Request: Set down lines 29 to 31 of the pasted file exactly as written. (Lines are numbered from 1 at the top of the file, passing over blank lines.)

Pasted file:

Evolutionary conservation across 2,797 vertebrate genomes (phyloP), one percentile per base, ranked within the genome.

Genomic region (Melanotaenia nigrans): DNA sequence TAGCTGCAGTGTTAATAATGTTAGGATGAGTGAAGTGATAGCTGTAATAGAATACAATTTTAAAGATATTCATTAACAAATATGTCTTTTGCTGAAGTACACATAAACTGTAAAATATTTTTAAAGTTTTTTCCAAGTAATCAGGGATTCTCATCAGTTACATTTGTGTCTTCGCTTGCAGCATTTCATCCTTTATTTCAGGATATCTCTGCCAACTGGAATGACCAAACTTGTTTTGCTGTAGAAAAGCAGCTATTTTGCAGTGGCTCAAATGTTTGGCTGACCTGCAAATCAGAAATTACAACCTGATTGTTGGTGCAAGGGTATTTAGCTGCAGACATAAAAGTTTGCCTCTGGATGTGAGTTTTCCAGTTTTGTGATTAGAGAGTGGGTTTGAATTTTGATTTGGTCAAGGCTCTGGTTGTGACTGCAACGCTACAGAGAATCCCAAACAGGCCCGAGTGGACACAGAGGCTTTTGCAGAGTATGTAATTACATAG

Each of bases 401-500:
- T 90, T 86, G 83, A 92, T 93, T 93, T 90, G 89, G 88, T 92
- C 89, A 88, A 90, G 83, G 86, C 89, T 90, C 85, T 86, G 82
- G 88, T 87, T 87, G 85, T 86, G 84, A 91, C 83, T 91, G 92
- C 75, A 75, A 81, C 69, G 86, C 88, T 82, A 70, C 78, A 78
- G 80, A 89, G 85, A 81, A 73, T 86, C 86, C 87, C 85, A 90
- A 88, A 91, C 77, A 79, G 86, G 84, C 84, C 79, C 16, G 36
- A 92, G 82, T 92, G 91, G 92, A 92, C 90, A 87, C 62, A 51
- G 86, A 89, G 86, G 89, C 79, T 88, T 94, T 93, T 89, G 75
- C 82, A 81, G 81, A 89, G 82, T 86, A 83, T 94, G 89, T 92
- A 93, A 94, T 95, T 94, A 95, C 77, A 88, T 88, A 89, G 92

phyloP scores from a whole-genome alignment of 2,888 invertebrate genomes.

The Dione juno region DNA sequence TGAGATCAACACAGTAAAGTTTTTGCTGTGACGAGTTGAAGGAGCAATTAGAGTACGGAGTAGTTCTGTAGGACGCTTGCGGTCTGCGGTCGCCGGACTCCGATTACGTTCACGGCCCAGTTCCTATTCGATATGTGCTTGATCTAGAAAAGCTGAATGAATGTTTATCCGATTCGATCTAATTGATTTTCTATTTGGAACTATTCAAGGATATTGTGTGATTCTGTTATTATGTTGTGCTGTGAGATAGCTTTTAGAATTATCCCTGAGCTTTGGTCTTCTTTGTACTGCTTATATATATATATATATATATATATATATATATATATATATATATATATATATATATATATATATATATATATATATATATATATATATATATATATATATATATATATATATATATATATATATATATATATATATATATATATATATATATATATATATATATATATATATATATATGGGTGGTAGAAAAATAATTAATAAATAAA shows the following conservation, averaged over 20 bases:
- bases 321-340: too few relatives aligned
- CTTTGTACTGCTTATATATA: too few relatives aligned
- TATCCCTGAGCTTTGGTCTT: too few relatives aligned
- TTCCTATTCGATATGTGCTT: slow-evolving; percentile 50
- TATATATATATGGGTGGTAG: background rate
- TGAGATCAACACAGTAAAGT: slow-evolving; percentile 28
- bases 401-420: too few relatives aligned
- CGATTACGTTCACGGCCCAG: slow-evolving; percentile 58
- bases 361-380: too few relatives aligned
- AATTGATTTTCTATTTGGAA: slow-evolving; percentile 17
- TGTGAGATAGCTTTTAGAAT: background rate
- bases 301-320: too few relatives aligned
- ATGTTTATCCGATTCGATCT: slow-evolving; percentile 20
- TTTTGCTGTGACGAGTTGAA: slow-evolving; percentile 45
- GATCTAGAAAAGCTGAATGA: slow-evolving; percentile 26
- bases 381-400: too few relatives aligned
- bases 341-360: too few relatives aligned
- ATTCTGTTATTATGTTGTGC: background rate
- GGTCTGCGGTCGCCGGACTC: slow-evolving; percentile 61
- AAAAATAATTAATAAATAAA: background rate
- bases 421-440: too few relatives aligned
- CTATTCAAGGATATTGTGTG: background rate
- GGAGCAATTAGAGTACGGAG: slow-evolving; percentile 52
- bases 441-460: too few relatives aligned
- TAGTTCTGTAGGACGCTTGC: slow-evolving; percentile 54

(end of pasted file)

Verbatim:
- TTTTGCTGTGACGAGTTGAA: slow-evolving; percentile 45
- GATCTAGAAAAGCTGAATGA: slow-evolving; percentile 26
- bases 381-400: too few relatives aligned